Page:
The international seafloor drilling program has never tried to reach the mantle. It began in 1966, as the Deep Sea Drilling Project (DSDP), with the much more modest aim of simply mapping the rocks of the seafloor crust and collecting cores of the mud on top of the rocks. Between the DSDP and its successor programs, the Ocean Drilling Program (starting in 1985) and the Integrated Ocean Drilling Program (starting in 2003), thousands of holes have been drilled and their contents retrieved and studied.

It was challenge enough to do that, without trying to pierce through the whole crust. And there was knowledge enough being generated:

  • The sediments are detailed records of ocean environments and ancient climate going back as far as 180 million years.
  • The rocks are records of plate tectonics in action; indeed DSDP cores were a key early proof of plate tectonics.
  • Offshore structures that hold oil and gas were discovered and mapped for the first time.
  • The drillships pioneered the technology used by the petroleum industry and other offshore companies.

But in fact there was an earlier effort to drill to the mantle, before the DSDP. It was an American project, funded by the National Science Foundation at the time of the Cold War space race, called Project Mohole. As a child at the time, I was thrilled to read about it, and I wasn't the only person whose imagination it captured.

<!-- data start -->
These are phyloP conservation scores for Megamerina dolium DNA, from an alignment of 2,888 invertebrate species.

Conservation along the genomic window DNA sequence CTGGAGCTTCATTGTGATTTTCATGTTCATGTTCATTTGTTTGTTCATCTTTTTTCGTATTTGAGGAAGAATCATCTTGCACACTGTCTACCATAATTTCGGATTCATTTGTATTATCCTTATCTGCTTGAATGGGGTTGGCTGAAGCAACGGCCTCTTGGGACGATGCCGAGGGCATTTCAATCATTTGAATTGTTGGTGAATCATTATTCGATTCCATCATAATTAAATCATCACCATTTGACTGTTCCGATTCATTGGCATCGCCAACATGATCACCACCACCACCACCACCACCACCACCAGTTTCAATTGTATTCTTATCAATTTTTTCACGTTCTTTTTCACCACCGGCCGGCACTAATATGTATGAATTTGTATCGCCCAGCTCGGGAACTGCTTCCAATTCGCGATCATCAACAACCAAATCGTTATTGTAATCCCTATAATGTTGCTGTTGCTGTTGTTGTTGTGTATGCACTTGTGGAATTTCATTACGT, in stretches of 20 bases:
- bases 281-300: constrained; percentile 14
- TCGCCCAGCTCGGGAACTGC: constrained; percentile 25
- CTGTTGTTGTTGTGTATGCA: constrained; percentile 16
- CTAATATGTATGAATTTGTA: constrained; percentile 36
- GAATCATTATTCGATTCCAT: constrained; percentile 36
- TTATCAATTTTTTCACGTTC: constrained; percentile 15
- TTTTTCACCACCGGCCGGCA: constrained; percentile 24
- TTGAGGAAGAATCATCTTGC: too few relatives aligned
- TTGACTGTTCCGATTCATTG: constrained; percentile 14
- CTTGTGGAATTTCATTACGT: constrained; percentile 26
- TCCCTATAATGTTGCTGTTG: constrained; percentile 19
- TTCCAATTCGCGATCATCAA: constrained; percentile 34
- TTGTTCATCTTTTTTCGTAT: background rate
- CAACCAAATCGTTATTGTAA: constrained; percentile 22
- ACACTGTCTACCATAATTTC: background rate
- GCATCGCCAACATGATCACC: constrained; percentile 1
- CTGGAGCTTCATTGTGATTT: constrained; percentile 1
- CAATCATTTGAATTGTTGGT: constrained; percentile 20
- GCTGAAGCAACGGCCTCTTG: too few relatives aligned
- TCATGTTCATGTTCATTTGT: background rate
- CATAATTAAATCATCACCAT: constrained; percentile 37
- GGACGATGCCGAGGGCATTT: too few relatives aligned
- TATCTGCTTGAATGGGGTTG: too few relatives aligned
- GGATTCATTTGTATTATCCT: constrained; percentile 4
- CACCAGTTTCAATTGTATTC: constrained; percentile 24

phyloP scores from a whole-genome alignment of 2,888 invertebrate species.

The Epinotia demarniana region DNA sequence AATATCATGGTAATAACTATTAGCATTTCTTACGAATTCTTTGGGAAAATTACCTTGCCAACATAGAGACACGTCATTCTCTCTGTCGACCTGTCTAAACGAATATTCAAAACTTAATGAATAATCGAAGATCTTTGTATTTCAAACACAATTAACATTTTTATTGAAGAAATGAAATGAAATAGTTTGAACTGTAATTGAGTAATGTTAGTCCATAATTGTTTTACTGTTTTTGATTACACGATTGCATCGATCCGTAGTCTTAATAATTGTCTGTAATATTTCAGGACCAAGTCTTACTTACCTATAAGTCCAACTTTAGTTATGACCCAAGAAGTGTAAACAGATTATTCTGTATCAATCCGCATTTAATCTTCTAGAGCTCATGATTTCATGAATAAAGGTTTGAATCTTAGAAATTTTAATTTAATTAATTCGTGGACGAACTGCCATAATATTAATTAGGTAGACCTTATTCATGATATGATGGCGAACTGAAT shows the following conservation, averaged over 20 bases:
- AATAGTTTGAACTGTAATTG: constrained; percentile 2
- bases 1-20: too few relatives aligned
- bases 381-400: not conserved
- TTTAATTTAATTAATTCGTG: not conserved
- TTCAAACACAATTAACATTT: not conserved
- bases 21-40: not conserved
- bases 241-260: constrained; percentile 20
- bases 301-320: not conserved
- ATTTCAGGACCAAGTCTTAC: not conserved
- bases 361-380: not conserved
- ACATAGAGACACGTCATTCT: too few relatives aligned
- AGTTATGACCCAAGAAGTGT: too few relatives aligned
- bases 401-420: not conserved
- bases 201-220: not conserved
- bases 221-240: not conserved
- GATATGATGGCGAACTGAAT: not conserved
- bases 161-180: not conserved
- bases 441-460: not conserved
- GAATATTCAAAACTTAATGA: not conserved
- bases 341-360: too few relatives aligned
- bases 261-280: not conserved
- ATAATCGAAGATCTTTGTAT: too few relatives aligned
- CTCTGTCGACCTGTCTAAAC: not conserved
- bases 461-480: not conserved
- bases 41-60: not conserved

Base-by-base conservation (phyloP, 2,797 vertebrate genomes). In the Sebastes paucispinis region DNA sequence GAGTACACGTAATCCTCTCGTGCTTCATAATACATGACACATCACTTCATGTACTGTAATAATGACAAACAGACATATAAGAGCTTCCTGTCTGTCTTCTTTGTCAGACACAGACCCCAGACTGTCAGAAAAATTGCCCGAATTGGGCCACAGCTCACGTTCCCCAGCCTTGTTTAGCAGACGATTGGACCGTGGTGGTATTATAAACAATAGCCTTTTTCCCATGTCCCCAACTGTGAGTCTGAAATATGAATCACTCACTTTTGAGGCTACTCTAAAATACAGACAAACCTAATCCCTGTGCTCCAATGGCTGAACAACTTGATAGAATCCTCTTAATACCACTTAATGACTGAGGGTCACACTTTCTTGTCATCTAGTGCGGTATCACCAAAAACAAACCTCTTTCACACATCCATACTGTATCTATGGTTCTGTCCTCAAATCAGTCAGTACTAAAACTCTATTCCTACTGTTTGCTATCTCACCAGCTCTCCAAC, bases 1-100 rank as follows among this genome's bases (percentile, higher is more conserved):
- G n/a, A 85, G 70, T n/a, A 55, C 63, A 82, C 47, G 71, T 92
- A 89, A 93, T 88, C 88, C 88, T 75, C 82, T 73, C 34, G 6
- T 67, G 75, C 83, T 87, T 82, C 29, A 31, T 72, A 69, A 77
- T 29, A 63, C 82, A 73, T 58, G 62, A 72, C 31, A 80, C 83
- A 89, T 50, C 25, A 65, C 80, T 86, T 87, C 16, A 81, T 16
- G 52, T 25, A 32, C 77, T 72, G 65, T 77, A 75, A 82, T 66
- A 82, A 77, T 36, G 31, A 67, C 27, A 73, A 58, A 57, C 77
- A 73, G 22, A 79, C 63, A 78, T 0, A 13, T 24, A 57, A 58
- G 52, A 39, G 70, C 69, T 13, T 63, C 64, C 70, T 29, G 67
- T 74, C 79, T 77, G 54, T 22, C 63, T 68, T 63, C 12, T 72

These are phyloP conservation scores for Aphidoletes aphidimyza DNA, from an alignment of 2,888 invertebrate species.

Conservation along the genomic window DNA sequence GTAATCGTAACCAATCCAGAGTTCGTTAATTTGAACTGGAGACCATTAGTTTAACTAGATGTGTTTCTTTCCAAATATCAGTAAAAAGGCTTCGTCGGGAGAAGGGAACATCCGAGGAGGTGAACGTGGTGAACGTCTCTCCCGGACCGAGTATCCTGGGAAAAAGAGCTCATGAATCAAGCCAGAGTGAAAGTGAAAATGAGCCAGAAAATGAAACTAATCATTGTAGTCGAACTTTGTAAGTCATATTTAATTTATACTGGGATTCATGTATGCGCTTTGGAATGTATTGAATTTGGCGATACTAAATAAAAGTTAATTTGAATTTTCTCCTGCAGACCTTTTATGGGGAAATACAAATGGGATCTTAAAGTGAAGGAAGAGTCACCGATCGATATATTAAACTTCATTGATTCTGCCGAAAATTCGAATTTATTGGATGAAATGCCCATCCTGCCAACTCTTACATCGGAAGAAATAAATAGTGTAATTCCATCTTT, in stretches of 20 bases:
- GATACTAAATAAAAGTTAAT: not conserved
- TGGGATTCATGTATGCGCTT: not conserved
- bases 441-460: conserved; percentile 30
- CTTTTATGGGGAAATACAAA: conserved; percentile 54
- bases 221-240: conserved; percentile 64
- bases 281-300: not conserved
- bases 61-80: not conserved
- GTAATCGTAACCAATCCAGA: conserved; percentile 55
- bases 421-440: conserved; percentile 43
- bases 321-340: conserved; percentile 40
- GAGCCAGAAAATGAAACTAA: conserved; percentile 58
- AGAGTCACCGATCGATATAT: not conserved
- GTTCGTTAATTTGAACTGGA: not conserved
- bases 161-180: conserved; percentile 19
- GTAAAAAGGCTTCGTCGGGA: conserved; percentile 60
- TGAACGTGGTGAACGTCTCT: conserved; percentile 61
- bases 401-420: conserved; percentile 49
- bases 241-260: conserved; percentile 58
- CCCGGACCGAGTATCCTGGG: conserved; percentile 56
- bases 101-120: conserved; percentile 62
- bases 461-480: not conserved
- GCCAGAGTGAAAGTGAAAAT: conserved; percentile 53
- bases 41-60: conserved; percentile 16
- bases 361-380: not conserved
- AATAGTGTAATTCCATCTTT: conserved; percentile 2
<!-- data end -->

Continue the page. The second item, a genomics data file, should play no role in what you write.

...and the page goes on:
Project Mohole used an experimental barge with a drilling rig that was towed to a spot in the Pacific near Guadalupe Island, west of Baja California, in early 1961, for its first phase. It succeeded in drilling almost 200 meters through the seafloor mud and retrieving samples of the rock beneath, which as expected was basalt lava.

That was the proof of concept. The next stages just needed funding from Congress—and you can guess the rest. The whole thing ran aground by 1966. When the DSDP began shortly afterward, the planners stuck to what was feasible, and had lasting success.

Why Do It Now?

As of October 2013, the Integrated Ocean Drilling Program will end and the long-running endeavor will take on its fourth name, the International Ocean Discovery Program (so the abbreviation IODP will not change). The Japanese drillship Chikyu, which began operations for the IODP in 2005, is the world's most advanced ship of its type. Chikyu has done breakthrough work, including drilling through a megathrust fault of the type that caused the 2004 Sumatra and 2011 Tohoku earthquakes. It can handle the conditions of a real Mohole.

Now everything is ready for another try. The new IODP ten-year science plan for 2013–2023 has given a mantle-sampling mission its highest priority. Another high-priority mission will be finding out just how deep life extends into the oceanic crust. Even the deepest rocks we've sampled from below the seafloor have microorganisms living in them—not many, but not none. So we can meet two goals with one project—assuming that life does end somewhere above the Moho. I'm looking forward to what the new IODP will learn.